Based on a Cobb–Douglas social welfare function in terms of the utilities of two concurrent generations, this paper derives a Pareto-efficient, envy-free, and equitable interest rate rule supported by a nonlinear-tax feedback rule in case of steady-state disturbance. The young are taxed to subsidize the elderly, expecting the same treatment when the young become old; hence, fiscal policy matters as much as the monetary policy does with regard to the “same”. The emphasis on monetary policy lies rather in the fact that once the equilibrium status quo of a policy accommodative of a given tax subsidy-cum-interest rate scheme is disturbed, the “interest-rate part” will continue being a sensible policy choice only by manipulating the “tax-subsidy part”. From the political economy view of tax nonlinearity, the tax policy under instability is expected to be both a self-confirming and a perfect insight majority rule equilibrium.

Basándose en una función de bienestar social de Cobb–Douglas en términos de las utilidades de 2 generaciones concurrentes, este documento extrae una norma sobre tipos de interés, que es eficiente conforme a Pareto, libre de conflictos, y equitativa, sustentada por una norma de retroalimentación de los impuestos no lineales en caso de alteración del equilibrio. La fiscalidad de los jóvenes se utiliza como subsidio para los mayores, esperándose este mismo tratamiento cuando dichos jóvenes envejezcan; por tanto, la política fiscal tiene tanta importancia como la política monetaria para «los mismos». El énfasis sobre la política monetaria radica más bien en el hecho de que una vez que se altera el statu quo de equilibrio de una política que se acomoda a un programa de tipos de interés unidos a subsidios fiscales, la «parte de tipos de interés» seguirá siendo una elección de política prudente solo si se manipula la «parte de subsidios fiscales». Desde la óptica de la economía política de la no linealidad fiscal, es probable que la política fiscal en condiciones de inestabilidad constituya tanto un equilibrio de la norma mayoritaria autoverificativo como de percepción perfecta.

“Fiscal policy and monetary policy are both beautiful; we need them both and we should treat them both lovingly.” Arthur M. Okun (1971, p. 51)

1IntroductionIt is noteworthy that the debate on “rules vs. discretion” in economic policymaking has not managed to capitalize so far upon optimal control theory suggestions that if rules do work they can be improved if followed by feedback rules, too (see e.g. Kydland and Prescott, 1977). Actually, not much on this debate per se has been done save some studies documenting empirically the alleged tradeoff between rules and discretion, and other work examining theoretically the various aspects of it, by Friedman (2012), Taylor (2012), Amador et al. (2006), Albanesi et al. (2003), Canzoneri (1985), and Goldfeld (1982) among others. Lately, authors like Carluccio and Menegatti (2012), Arestis and Mihailov (2009), and Athey et al. (2005), appear to leave some room for limited compromise, but nowhere is to be found a discussion about complementarity from the viewpoint of having a monetary policy rule becoming operational just because it is accompanied by a fiscal policy feedback rule in a dynamic system.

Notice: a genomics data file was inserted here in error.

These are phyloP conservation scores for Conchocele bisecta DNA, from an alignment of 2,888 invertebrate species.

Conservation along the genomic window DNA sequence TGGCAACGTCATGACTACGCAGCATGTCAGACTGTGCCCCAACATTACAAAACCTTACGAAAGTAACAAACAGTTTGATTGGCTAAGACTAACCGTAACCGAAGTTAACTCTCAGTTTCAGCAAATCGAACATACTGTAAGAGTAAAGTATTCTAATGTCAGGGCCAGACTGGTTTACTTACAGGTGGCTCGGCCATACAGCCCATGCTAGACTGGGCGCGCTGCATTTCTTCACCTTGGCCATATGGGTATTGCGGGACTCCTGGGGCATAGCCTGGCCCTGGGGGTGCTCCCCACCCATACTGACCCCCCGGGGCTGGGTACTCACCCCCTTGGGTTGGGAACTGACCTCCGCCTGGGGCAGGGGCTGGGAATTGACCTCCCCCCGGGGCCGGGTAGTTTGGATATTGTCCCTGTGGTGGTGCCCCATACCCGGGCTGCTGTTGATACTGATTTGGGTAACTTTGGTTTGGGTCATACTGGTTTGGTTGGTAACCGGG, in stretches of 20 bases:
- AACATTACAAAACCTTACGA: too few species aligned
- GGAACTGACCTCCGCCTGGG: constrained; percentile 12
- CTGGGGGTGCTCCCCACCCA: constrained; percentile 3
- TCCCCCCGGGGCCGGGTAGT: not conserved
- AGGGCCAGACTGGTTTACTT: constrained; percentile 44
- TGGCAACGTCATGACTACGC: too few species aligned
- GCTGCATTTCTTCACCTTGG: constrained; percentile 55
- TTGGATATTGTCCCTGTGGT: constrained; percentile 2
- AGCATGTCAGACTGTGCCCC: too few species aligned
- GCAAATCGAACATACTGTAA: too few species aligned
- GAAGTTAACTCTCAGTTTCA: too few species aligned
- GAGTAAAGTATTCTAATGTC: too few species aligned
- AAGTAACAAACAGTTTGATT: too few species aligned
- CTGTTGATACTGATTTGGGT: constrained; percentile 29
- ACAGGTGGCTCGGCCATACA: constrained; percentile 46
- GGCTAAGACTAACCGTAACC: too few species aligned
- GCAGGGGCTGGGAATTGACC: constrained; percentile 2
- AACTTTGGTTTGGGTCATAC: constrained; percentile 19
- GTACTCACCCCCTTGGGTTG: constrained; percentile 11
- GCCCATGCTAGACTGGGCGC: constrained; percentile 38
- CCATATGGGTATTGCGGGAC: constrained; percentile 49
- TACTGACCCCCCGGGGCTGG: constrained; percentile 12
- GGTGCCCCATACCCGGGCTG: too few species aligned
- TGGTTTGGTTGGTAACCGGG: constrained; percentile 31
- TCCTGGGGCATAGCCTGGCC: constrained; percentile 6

Also, note that if the focus of such a system is to be the medium- and long-run, it should be having an intergenerational form, because aging changes the generation one is in. And, if aging alters quite plausibly preferences the particular intergenerational form should be the one of overlapping generations and not that of the infinitely lived individual. Now, it is noteworthy that the overlapping-generations cash-in-advance specification, which is adopted herein too, postulates a Diamond (1965) utility function of consumption when young and consumption when old; and it does so almost uniformly in the relevant literature (see e.g. Yanagihara and Lu, 2013; Gahvari, 2009; Smith, 2003; Crettez et al., 1999; Qi, 1994, and the subsequent literature). Nevertheless, policymaking should be approached under a social planner's viewpoint, and hence, based on a social welfare function incorporating explicitly the standard analytical parable of monetary overlapping-generations modeling according to which the young and the old are two different concurrent generations, with the former altering behavior as they age (see e.g. McCallum, 1983).

To tackle the issue of monetary and fiscal policy rules complementarity, this paper elaborates upon such a “social-planner overlapping-generations” approach through a stylized model of this sort. It is driven by the mere logical fact that there has to be some entity to be bridging the two generations for policy to exist. There has to be therefore a social planner taking subsequently into account the element of intergenerational equality without hurting individual preferences, in fostering at the same time monetary equilibrium. Put differently, this bridging raises the issues of intergenerational equality and envy beyond the matter of Pareto efficiency, and the planner's solution has to be not only as Pareto efficient as the solution desired by the individual but equitable and envy-free as well. A one-to-one treatment of the current with the future elderly in private consumption plus the respect of individual preferences with regard to the public good provided by the planner, is certainly equitable, and is the first of the results.